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ECPR Futures Lab 2020

Examining Voter-Flight from Mainstream Parties using VAA Data from Different National Elections Contexts

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Presenter
Vasileios Manavopoulos
University of Cyprus
Authors
Vasiliki (Vicky) Triga
Cyprus University of Technology
Vasileios Manavopoulos
University of Cyprus

Abstract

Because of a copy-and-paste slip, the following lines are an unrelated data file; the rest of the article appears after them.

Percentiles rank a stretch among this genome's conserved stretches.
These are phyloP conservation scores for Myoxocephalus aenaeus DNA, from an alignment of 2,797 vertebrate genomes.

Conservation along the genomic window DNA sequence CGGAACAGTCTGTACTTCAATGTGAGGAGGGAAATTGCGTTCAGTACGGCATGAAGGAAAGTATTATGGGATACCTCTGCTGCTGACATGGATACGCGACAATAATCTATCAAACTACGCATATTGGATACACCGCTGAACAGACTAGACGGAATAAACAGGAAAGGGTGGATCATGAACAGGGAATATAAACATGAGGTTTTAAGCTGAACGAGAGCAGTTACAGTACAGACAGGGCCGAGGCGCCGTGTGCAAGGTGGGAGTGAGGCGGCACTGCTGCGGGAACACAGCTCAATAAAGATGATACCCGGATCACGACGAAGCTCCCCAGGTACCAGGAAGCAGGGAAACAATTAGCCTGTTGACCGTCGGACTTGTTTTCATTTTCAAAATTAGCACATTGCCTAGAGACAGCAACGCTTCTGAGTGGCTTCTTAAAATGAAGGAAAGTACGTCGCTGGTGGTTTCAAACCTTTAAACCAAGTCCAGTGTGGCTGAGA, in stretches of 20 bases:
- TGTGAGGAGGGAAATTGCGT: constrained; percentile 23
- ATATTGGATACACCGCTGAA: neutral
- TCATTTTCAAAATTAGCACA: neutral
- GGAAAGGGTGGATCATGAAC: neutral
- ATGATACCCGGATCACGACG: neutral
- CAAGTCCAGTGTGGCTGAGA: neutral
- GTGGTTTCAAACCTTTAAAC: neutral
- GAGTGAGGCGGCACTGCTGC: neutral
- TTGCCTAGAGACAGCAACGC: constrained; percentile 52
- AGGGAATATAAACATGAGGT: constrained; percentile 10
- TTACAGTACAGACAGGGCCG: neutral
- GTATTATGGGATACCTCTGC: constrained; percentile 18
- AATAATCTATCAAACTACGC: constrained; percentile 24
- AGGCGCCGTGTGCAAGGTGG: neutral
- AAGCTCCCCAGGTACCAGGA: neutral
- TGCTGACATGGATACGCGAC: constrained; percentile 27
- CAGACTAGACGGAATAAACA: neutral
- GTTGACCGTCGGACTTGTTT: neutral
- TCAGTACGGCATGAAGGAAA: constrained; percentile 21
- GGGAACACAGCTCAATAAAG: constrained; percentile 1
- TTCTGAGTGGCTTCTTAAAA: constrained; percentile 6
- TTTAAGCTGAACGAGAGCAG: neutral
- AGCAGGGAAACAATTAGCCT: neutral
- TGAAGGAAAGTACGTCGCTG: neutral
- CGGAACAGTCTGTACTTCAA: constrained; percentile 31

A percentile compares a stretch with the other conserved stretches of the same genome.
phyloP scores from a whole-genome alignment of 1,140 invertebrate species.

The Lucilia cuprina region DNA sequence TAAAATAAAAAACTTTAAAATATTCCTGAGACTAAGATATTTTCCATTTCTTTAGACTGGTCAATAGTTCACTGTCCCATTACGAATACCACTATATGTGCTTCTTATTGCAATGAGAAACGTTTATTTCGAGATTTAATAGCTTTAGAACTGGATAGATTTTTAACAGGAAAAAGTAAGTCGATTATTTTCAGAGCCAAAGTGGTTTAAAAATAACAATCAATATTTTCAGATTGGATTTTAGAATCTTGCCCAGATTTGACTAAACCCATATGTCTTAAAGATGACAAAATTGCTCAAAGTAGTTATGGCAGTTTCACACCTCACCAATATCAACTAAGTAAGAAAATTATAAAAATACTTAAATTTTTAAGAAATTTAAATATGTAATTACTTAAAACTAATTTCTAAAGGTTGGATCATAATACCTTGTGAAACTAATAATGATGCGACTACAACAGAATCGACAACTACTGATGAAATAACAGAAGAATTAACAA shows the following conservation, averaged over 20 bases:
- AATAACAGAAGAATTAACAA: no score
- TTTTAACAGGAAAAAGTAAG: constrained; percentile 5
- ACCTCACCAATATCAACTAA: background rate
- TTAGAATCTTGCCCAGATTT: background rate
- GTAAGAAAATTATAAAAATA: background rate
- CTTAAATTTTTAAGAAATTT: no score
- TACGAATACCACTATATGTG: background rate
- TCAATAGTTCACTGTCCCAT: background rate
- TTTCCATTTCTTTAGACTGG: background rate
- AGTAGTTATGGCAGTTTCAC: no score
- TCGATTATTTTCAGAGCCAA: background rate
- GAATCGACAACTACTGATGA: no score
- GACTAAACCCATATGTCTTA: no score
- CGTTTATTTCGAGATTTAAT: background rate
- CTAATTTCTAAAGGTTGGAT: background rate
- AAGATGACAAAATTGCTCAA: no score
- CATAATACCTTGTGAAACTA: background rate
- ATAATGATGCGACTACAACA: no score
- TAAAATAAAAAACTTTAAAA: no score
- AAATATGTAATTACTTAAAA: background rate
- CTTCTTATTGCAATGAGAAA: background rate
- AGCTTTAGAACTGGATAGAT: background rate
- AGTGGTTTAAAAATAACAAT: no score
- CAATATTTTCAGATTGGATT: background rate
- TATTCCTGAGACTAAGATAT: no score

Electoral results from numerous national contexts throughout the period following the global financial crisis of 2008 indicate heightened electoral volatility in continuation and, perhaps, intensification of a trend already in place by the late 1980s. Whether a function of some increased capacity of voters to engage in politics independently of their social groupings, a dealignment between the later and political parties or the emergence of new and more salient cleavages, such as the "cultural" dimension, with few exceptions incumbents and mainstream parties traditionally contesting power have been ceding ground to "challenger parties" and new political formations. The spread and popularity of Voting Advice Applications across Europe affords a rare opportunity to examine voter-flight from mainstream political parties, as although not without their unique problems the robustness of the datasets produced by VAAs enables in-depth analysis of "small areas", such as the electoral niche of individuals who switch away from mainstream parties between subsequent elections. This study proposes to examine this phenomenon of voters changing their party preference between the previous and upcoming election from a mainstream party to a challenger one across five different national election contexts: Poland, 2015; Greece, 2015 (January election); Spain, 2015; Germany, 2017 and UK, 2017. As a first step, using self-reported vote in the previous election and vote intention, we employ standard logistic regression models to compare voters who elected to switch their vote to those who did not, as to individual level characteristics, e.g. demographics, political orientation. Subsequently, we use conditional logit models (McFadden discrete choice paradigm) to examine this behaviour as a function what the different parties contesting the election offered the electorate in terms of policy preferences grouped into themes (as to market liberalisation, immigration etc.). As a robustness check, wherever possible, we provide equivalent analyses using data from national election surveys (e.g. the British Election Study) for individual-level data and party positions estimates from the Chapel Hill Expert Survey.
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